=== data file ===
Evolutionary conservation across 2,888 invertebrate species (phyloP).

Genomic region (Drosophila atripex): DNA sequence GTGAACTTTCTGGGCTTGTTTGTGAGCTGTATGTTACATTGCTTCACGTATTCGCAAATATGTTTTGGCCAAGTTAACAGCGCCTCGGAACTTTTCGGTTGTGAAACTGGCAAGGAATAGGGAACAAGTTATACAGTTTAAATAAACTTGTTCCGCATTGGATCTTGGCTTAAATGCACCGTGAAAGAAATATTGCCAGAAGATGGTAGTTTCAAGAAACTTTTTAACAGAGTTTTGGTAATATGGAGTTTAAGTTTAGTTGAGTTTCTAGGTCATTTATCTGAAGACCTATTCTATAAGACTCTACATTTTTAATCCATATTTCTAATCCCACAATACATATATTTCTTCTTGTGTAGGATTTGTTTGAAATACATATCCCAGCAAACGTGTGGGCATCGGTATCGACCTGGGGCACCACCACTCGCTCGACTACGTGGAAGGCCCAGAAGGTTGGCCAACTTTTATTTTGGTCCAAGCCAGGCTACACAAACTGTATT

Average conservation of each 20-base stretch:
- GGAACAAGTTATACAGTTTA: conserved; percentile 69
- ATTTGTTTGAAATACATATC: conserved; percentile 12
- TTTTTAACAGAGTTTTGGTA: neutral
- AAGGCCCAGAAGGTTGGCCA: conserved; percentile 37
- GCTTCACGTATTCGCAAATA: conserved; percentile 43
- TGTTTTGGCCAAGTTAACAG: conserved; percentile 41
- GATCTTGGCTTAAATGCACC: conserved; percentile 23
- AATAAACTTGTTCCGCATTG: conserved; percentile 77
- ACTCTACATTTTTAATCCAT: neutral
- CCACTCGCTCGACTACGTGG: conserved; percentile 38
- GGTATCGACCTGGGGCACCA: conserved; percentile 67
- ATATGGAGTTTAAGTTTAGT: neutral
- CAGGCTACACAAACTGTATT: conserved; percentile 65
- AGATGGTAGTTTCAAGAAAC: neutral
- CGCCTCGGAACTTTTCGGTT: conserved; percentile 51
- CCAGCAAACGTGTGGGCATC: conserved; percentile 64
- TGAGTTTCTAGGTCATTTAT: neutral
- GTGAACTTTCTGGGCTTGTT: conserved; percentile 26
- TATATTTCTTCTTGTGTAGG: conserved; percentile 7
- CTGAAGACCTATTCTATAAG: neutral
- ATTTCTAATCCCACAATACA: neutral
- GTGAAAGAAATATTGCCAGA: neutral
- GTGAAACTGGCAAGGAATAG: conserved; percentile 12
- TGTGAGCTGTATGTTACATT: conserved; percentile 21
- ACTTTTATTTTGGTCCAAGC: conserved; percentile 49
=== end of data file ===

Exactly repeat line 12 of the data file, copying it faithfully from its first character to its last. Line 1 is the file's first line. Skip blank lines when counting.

- ACTCTACATTTTTAATCCAT: neutral